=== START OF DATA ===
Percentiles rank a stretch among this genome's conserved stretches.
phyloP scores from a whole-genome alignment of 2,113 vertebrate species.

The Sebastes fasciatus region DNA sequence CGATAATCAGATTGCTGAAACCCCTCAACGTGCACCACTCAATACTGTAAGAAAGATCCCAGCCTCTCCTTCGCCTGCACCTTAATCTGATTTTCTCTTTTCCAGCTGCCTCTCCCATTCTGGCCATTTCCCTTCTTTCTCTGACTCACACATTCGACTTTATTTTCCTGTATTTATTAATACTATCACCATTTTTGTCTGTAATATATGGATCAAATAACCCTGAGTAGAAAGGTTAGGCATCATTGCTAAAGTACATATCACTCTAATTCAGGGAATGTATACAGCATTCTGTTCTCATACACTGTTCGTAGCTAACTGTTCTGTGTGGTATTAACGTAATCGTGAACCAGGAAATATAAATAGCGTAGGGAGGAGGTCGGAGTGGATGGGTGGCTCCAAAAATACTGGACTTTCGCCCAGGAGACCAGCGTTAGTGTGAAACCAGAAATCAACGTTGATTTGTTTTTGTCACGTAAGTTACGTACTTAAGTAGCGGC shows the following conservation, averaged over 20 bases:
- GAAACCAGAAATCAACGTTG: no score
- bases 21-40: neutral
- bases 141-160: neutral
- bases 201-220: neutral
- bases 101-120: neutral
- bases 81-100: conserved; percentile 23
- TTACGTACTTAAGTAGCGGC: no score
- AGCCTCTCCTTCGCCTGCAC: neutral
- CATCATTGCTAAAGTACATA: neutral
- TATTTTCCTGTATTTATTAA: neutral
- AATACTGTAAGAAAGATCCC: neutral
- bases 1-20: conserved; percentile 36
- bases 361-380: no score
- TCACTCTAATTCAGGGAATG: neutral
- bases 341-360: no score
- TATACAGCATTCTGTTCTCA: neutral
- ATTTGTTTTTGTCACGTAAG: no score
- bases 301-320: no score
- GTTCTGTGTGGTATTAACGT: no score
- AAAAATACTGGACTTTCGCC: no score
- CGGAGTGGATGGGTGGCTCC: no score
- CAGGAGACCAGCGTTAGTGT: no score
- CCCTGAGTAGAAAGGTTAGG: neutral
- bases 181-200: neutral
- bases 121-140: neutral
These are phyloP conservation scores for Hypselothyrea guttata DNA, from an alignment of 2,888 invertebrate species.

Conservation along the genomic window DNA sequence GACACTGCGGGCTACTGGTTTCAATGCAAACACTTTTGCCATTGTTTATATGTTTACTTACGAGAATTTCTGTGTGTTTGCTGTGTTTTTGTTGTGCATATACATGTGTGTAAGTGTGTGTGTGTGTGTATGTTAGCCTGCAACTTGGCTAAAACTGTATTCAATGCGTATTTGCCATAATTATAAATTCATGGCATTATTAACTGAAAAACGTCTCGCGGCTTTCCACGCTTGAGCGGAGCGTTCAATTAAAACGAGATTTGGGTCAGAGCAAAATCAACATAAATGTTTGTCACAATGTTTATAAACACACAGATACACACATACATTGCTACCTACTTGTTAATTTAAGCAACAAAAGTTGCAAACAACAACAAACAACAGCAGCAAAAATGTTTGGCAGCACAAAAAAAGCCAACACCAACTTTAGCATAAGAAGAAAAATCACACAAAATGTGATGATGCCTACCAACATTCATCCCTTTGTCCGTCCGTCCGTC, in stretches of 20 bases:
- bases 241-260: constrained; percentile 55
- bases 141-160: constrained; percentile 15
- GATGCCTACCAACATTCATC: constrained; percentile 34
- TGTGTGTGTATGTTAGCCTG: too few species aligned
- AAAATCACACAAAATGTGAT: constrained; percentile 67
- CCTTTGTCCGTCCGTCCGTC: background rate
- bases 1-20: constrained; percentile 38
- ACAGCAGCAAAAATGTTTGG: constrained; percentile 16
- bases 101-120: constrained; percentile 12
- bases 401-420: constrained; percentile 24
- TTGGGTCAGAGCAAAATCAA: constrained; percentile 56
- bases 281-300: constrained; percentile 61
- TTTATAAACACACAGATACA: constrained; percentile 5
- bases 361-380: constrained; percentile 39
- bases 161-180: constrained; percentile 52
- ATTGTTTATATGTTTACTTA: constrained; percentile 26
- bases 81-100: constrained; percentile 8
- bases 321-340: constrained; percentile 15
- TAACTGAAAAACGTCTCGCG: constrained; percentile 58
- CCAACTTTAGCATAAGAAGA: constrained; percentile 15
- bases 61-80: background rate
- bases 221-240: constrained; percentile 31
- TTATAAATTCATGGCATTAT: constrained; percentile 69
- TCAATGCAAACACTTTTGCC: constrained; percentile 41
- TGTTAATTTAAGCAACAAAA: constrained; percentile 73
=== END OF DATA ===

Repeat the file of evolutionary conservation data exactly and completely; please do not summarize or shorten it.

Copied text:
Percentiles rank a stretch among this genome's conserved stretches.
phyloP scores from a whole-genome alignment of 2,113 vertebrate species.

The Sebastes fasciatus region DNA sequence CGATAATCAGATTGCTGAAACCCCTCAACGTGCACCACTCAATACTGTAAGAAAGATCCCAGCCTCTCCTTCGCCTGCACCTTAATCTGATTTTCTCTTTTCCAGCTGCCTCTCCCATTCTGGCCATTTCCCTTCTTTCTCTGACTCACACATTCGACTTTATTTTCCTGTATTTATTAATACTATCACCATTTTTGTCTGTAATATATGGATCAAATAACCCTGAGTAGAAAGGTTAGGCATCATTGCTAAAGTACATATCACTCTAATTCAGGGAATGTATACAGCATTCTGTTCTCATACACTGTTCGTAGCTAACTGTTCTGTGTGGTATTAACGTAATCGTGAACCAGGAAATATAAATAGCGTAGGGAGGAGGTCGGAGTGGATGGGTGGCTCCAAAAATACTGGACTTTCGCCCAGGAGACCAGCGTTAGTGTGAAACCAGAAATCAACGTTGATTTGTTTTTGTCACGTAAGTTACGTACTTAAGTAGCGGC shows the following conservation, averaged over 20 bases:
- GAAACCAGAAATCAACGTTG: no score
- bases 21-40: neutral
- bases 141-160: neutral
- bases 201-220: neutral
- bases 101-120: neutral
- bases 81-100: conserved; percentile 23
- TTACGTACTTAAGTAGCGGC: no score
- AGCCTCTCCTTCGCCTGCAC: neutral
- CATCATTGCTAAAGTACATA: neutral
- TATTTTCCTGTATTTATTAA: neutral
- AATACTGTAAGAAAGATCCC: neutral
- bases 1-20: conserved; percentile 36
- bases 361-380: no score
- TCACTCTAATTCAGGGAATG: neutral
- bases 341-360: no score
- TATACAGCATTCTGTTCTCA: neutral
- ATTTGTTTTTGTCACGTAAG: no score
- bases 301-320: no score
- GTTCTGTGTGGTATTAACGT: no score
- AAAAATACTGGACTTTCGCC: no score
- CGGAGTGGATGGGTGGCTCC: no score
- CAGGAGACCAGCGTTAGTGT: no score
- CCCTGAGTAGAAAGGTTAGG: neutral
- bases 181-200: neutral
- bases 121-140: neutral
These are phyloP conservation scores for Hypselothyrea guttata DNA, from an alignment of 2,888 invertebrate species.

Conservation along the genomic window DNA sequence GACACTGCGGGCTACTGGTTTCAATGCAAACACTTTTGCCATTGTTTATATGTTTACTTACGAGAATTTCTGTGTGTTTGCTGTGTTTTTGTTGTGCATATACATGTGTGTAAGTGTGTGTGTGTGTGTATGTTAGCCTGCAACTTGGCTAAAACTGTATTCAATGCGTATTTGCCATAATTATAAATTCATGGCATTATTAACTGAAAAACGTCTCGCGGCTTTCCACGCTTGAGCGGAGCGTTCAATTAAAACGAGATTTGGGTCAGAGCAAAATCAACATAAATGTTTGTCACAATGTTTATAAACACACAGATACACACATACATTGCTACCTACTTGTTAATTTAAGCAACAAAAGTTGCAAACAACAACAAACAACAGCAGCAAAAATGTTTGGCAGCACAAAAAAAGCCAACACCAACTTTAGCATAAGAAGAAAAATCACACAAAATGTGATGATGCCTACCAACATTCATCCCTTTGTCCGTCCGTCCGTC, in stretches of 20 bases:
- bases 241-260: constrained; percentile 55
- bases 141-160: constrained; percentile 15
- GATGCCTACCAACATTCATC: constrained; percentile 34
- TGTGTGTGTATGTTAGCCTG: too few species aligned
- AAAATCACACAAAATGTGAT: constrained; percentile 67
- CCTTTGTCCGTCCGTCCGTC: background rate
- bases 1-20: constrained; percentile 38
- ACAGCAGCAAAAATGTTTGG: constrained; percentile 16
- bases 101-120: constrained; percentile 12
- bases 401-420: constrained; percentile 24
- TTGGGTCAGAGCAAAATCAA: constrained; percentile 56
- bases 281-300: constrained; percentile 61
- TTTATAAACACACAGATACA: constrained; percentile 5
- bases 361-380: constrained; percentile 39
- bases 161-180: constrained; percentile 52
- ATTGTTTATATGTTTACTTA: constrained; percentile 26
- bases 81-100: constrained; percentile 8
- bases 321-340: constrained; percentile 15
- TAACTGAAAAACGTCTCGCG: constrained; percentile 58
- CCAACTTTAGCATAAGAAGA: constrained; percentile 15
- bases 61-80: background rate
- bases 221-240: constrained; percentile 31
- TTATAAATTCATGGCATTAT: constrained; percentile 69
- TCAATGCAAACACTTTTGCC: constrained; percentile 41
- TGTTAATTTAAGCAACAAAA: constrained; percentile 73